The third home truth about Trump’s arrival is that the onus is on Australia to make the case for the alliance. As the smaller ally we think and worry more about the relationship than top US officials. The benefit is that we can shape alliance priorities.
Australia has a good alliance story to tell. Americans respect that we make real contributions to military operations and will take the fight to our opponents. Trump may press us hard to lift defence spending. Quite apart from alliance demands, our deteriorating strategic environment means we need to revisit whether the plan to spend just above two per cent of GNP on defence from 2022 is enough for a credible military.
The fourth home truth coming from Trump’s victory is to highlight the Asia-Pacific’s increasingly risky security outlook. Since the release of the Defence White Paper nine months ago we have seen the dramatic speeding up of North Korean nuclear weapons and missile testing; the Philippines has bizarrely flipped closer to China’s orbit; and China and Russia continue to push the envelope of military brinksmanship with their neighbours.
Never will the region have wanted the continuity of America’s stabilising presence more. Enter Donald Trump, with a political platform that mixes promises of bigger defence spending, heavier demands of allies and uncertain commitments to Asia’s security.
The key message for Australia is that we must learn to operate in a much tougher neighbourhood. Planning to have the perfect force of 12 submarine in the late 2040s is of limited use when we risk sliding to a much more dangerous world in 2020.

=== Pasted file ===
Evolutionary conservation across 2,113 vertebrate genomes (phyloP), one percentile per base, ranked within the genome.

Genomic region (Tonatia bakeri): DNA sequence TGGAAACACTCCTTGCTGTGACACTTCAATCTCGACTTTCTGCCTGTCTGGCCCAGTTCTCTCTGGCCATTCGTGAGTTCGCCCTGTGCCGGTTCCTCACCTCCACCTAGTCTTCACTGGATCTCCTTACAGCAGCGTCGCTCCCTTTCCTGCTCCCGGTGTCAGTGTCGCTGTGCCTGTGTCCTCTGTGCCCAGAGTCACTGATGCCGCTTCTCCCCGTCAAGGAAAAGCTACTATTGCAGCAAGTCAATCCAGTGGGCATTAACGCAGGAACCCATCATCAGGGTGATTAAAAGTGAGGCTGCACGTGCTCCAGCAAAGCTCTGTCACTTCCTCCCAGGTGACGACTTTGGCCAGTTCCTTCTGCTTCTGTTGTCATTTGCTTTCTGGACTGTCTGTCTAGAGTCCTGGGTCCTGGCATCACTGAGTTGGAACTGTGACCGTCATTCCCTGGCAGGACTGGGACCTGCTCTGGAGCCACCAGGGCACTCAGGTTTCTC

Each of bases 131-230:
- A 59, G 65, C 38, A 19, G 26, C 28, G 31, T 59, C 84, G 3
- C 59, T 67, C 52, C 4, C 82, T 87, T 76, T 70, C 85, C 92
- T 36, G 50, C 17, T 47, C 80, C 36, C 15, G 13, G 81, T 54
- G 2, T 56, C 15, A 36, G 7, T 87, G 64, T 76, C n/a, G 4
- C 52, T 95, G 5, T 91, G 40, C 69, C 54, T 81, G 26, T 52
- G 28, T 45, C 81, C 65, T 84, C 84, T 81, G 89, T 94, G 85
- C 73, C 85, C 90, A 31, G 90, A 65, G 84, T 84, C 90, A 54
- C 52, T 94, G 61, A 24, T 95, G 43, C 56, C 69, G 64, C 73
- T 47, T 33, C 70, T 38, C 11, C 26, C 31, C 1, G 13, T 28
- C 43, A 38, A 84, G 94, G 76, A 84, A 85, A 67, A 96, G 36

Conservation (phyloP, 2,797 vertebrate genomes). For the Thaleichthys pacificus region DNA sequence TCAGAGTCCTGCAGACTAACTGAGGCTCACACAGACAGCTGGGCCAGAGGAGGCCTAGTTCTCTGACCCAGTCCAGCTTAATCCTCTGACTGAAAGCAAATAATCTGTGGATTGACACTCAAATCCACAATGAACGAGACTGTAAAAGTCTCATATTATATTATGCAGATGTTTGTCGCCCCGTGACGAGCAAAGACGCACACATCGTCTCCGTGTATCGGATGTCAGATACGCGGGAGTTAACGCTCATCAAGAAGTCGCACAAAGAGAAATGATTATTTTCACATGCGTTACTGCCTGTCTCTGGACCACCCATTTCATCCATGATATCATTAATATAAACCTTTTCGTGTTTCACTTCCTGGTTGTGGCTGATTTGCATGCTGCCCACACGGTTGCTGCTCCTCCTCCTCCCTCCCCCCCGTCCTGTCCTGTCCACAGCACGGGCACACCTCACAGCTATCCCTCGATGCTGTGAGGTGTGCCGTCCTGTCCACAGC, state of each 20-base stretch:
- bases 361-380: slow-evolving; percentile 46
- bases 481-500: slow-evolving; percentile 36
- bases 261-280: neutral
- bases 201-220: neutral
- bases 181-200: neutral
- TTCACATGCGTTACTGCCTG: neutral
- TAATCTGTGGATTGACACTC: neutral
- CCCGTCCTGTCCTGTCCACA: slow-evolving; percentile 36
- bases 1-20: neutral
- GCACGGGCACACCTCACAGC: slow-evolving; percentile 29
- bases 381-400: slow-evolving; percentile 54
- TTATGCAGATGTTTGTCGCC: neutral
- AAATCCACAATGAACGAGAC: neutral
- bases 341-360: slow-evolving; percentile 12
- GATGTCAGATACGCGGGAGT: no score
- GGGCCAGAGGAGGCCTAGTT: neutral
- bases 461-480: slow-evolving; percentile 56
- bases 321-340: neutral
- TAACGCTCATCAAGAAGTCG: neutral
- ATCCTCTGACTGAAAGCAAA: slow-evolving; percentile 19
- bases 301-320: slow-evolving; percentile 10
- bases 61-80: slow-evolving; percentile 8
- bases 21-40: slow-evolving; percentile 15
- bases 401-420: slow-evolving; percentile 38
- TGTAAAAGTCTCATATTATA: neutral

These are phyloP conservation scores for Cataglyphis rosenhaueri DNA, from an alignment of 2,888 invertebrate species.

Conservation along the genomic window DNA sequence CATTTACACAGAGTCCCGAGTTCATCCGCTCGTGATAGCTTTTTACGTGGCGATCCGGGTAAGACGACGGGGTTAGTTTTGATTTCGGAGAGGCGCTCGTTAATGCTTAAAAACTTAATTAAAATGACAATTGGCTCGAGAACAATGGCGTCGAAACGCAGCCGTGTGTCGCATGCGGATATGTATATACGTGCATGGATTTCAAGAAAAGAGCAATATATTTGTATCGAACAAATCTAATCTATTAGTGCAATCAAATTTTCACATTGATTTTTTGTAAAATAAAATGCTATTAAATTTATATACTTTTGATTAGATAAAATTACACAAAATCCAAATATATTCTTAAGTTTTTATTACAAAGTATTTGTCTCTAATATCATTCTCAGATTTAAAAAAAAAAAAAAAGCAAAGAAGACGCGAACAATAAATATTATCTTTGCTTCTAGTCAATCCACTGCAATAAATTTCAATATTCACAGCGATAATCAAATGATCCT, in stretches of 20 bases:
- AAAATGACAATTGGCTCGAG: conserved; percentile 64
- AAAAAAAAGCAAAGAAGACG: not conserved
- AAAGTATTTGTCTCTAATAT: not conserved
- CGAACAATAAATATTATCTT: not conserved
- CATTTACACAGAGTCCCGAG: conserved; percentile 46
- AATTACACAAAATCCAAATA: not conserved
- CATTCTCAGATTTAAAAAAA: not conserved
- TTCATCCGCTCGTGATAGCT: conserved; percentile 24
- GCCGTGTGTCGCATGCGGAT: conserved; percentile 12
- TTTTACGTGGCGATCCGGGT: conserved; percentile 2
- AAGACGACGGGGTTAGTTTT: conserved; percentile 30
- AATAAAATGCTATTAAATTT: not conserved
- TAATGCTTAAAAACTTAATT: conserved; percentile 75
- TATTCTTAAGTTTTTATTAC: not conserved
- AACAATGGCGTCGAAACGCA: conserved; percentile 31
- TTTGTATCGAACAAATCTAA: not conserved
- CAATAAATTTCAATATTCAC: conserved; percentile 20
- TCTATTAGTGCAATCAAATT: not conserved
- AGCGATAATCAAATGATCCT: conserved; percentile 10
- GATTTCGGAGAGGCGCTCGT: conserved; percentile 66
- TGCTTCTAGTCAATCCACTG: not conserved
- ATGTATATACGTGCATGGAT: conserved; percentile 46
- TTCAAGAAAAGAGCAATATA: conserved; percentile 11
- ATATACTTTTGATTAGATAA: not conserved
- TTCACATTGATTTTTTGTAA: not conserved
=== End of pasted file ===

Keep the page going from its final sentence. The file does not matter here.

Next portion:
Home truth number five is that we should think hard about what really want America to do in this tougher world. Of the US alliance Paul Keating says ‘It's time to cut the tag. It's time to get out of it.’ Oh really? By walking from the alliance, the ‘independent’ Australia Keating aspires to will have gutted its military forces and have the regional influence of a flatter and browner New Zealand.
Trump ran an ugly campaign, but undisciplined talk in Australia about ending the alliance or that there is a fundamental split in values and strategic outlook between Australia and the United States is absurd and undermines our position in the region. We should be less cavalier about pre-emptively dismissing our ultimate security guarantor.
Finally, that deep rumbling sound you hear is the tsunami of Trumpist populism leaving America’s west coast on its way to Australia. Our major political parties know it’s coming but so far have no solution. In part the answer is we need a harder realism in our defence and foreign policies and a willingness to stick by our core alliance even when the President is not as user friendly as some of his predecessors.
Peter Jennings is the executive director of the Australian Strategic Policy Institute
Originally published: The Weekend Australian. 12 Nov 2016.